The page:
Young worker killed in forklift accident
The employers of a young man crushed to death in a lift truck accident have been fined for breaching health and safety legislation alongside the manager who condoned dangerous work practices.
Chester Crown Court heard that the deceased, aged 27, from Liverpool was a fitter at a company which made cabinets. The accident, which happened in April 2006, occurred while the fitter and his manager were trying to fix some large cabinets together using bolts placed through pre-drilled holes.
These holes did not align so the manager used a fork lift to raise one of the cabinets into position. The deceased meanwhile, climbed onto the body of the truck and leant between the mast and forks in order to line the holes up. The engine was left running throughout.
The court was told that as the two were slightly raising and lowering the forks to get the alignment right, one of the cabinets began to fall and the manager moved in to try and catch it. At that point it is thought that the deceased, who had one foot on the dashboard, stepped back onto a lever which caused the forks to rise. He was crushed in front of his workmates, suffering severe injuries to his head, chest and back. He died instantly.
The subsequent joint police and HSE investigation uncovered 'numerous' other unsafe practices employed by the staff at the company.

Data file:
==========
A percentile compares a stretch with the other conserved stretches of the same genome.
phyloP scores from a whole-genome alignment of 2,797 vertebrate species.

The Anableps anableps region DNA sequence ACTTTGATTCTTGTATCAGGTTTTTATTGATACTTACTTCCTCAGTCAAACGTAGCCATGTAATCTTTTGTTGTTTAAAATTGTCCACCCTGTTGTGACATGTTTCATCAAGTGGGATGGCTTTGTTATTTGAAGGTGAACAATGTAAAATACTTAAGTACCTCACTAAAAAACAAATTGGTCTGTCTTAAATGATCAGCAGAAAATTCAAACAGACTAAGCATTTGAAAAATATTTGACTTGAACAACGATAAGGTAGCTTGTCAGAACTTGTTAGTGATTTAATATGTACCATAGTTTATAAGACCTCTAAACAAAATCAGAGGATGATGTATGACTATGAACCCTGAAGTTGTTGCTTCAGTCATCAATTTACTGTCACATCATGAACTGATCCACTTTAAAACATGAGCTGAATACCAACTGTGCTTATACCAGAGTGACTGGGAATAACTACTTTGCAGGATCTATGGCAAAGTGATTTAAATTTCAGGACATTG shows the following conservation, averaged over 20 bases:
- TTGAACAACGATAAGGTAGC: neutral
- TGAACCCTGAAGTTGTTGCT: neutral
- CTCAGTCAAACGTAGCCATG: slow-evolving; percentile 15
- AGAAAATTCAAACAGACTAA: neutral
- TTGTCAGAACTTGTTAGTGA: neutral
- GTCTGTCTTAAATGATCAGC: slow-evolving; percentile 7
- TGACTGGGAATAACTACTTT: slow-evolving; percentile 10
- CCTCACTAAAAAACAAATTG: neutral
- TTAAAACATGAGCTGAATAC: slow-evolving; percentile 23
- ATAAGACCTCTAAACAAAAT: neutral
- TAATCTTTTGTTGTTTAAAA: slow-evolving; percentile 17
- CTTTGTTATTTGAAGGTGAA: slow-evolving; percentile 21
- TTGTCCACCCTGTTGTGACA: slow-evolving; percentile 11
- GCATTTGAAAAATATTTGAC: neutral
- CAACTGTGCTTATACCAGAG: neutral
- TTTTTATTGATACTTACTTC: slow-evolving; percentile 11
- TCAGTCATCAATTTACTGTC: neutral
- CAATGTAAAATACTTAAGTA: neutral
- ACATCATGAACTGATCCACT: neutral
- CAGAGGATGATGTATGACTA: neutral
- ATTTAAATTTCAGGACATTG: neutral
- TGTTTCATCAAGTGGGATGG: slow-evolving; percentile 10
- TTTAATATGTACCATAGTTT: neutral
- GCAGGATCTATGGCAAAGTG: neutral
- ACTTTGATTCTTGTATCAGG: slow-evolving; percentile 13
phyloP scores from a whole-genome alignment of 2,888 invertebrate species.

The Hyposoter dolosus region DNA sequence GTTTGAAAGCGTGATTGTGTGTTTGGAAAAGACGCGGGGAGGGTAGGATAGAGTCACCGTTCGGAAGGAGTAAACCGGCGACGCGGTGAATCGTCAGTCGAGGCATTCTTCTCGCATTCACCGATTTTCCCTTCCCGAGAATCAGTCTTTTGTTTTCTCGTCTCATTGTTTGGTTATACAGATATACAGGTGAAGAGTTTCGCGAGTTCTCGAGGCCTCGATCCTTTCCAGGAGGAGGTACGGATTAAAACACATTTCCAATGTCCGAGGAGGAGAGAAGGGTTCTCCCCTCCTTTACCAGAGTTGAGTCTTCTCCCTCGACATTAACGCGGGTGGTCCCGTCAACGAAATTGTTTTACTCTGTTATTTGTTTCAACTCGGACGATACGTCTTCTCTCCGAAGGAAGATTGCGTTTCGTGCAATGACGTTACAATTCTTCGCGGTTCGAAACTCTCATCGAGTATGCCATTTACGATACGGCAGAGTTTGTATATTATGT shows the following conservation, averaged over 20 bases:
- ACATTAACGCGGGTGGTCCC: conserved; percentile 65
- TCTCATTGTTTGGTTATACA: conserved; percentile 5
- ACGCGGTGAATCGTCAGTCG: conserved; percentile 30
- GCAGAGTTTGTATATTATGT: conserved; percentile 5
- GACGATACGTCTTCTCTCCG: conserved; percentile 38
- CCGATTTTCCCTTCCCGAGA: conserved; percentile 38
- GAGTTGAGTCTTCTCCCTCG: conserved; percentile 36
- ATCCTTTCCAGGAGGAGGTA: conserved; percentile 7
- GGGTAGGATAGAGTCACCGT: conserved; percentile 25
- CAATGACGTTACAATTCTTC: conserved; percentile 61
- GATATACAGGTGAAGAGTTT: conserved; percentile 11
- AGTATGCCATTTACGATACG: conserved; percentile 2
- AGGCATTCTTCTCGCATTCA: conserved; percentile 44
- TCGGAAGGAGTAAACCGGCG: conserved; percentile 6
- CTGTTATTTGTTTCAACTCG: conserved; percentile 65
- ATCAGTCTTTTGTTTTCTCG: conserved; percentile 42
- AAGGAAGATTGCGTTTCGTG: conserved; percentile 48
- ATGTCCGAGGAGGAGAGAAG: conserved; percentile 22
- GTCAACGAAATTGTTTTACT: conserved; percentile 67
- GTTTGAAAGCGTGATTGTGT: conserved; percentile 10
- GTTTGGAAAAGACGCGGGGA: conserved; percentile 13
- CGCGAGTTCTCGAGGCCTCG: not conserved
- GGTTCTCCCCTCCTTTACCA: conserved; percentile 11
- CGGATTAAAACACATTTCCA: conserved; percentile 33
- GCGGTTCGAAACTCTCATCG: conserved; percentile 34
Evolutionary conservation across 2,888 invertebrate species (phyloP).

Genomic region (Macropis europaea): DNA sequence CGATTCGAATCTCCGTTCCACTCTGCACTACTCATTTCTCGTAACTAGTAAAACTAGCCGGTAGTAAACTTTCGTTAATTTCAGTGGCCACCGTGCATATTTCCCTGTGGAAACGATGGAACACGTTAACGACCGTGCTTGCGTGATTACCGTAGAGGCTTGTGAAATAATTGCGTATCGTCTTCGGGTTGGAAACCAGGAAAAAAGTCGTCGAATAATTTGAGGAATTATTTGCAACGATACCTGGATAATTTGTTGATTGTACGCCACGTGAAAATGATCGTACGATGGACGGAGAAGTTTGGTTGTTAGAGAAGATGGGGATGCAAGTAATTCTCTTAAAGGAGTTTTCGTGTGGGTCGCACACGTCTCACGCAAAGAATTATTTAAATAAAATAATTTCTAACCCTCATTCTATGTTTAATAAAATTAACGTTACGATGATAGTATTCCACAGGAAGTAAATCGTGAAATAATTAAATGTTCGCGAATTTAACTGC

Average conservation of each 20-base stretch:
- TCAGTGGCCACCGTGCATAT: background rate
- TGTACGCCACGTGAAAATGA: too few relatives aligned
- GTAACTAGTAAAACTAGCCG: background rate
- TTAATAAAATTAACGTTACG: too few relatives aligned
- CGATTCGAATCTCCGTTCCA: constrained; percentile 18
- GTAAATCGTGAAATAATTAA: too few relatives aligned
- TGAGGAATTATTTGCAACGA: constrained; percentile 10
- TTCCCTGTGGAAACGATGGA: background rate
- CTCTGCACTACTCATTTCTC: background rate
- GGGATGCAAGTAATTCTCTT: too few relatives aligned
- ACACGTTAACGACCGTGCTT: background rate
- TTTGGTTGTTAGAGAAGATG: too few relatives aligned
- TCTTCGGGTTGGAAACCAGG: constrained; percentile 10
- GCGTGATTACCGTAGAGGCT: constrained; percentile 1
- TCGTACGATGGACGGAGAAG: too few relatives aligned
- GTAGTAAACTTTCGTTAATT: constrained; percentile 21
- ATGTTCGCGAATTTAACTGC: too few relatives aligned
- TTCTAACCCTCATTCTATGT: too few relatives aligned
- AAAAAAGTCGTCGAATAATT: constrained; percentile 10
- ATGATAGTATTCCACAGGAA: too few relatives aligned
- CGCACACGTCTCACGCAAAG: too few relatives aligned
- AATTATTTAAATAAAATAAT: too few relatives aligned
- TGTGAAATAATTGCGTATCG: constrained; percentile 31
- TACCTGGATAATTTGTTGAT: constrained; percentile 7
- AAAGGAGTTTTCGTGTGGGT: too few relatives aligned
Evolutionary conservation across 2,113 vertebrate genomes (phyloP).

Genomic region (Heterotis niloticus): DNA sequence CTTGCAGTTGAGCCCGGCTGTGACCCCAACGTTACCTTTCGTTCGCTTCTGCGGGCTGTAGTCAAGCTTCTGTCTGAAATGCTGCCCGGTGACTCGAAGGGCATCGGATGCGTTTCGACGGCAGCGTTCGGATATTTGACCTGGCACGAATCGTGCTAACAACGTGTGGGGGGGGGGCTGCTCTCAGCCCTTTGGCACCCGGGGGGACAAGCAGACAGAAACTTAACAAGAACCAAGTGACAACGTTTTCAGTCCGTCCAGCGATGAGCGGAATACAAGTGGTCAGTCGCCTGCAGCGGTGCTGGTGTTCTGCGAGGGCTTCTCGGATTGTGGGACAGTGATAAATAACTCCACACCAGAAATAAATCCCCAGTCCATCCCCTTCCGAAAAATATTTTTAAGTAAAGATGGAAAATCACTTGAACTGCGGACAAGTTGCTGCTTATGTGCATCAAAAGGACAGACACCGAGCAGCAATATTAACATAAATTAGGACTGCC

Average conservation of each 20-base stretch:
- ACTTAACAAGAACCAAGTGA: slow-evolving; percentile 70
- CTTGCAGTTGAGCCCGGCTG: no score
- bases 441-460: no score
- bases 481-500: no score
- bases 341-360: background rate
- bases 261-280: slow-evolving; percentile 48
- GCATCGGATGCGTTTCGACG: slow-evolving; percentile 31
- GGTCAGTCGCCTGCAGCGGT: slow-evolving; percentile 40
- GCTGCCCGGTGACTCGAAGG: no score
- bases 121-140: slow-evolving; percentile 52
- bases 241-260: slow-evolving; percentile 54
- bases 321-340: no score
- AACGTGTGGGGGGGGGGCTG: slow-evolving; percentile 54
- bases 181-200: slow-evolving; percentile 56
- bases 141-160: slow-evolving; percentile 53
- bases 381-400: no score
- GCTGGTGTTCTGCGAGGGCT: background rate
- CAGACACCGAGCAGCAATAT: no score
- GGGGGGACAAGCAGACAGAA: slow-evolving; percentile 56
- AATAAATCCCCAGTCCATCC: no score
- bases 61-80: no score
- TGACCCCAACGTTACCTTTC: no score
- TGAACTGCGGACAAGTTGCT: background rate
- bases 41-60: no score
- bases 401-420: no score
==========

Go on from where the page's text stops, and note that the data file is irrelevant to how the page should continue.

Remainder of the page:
They was duly charged with breaching Sections 2(1) and 33 of the HSWA 1974. After the case a senior officer in the Cheshire Constabulary said that some of their work practices were 'foolhardy, dangerous and illegal'.
The manager, who had a duty of care to the deceased as a fellow employee and as his direct manager and supervisor was charged with two alternative offences: manslaughter and breaching Section 7 of the HSWA. He was acquitted of manslaughter but found guilty of the HSWA offence.
Speaking after the case, investigating HSE inspector Iain Evans said: "The company had no adequate health and safety management system and a culture of not perceiving risks." "They should have provided more specific training for their lift-truck drivers, as well as general health and safety training for management" he added. It should also have updated its safety policy, which at the time of the accident had not been revised since 1998. The company, which pleaded guilty, was fined £35,000 with £5,000 costs. The manager, who pleaded not guilty, was fined £2,000 with costs of £1,000.
In mitigation, the firm said it deeply regretted the accident and that it had not been seeking to gain commercially from cutting corners. It added that it has since put control measures in place. Evans added: "This was a tragic accident which could have been avoided. Fork-lift trucks were responsible for just under 2,000 reportable incidents last year, including seven deaths". "Employers must ensure they assess the risks involved in any use of these vehicles and take appropriate steps to counter those risks. They must also provide adequate health and safety training for any employees operating fork-lift trucks."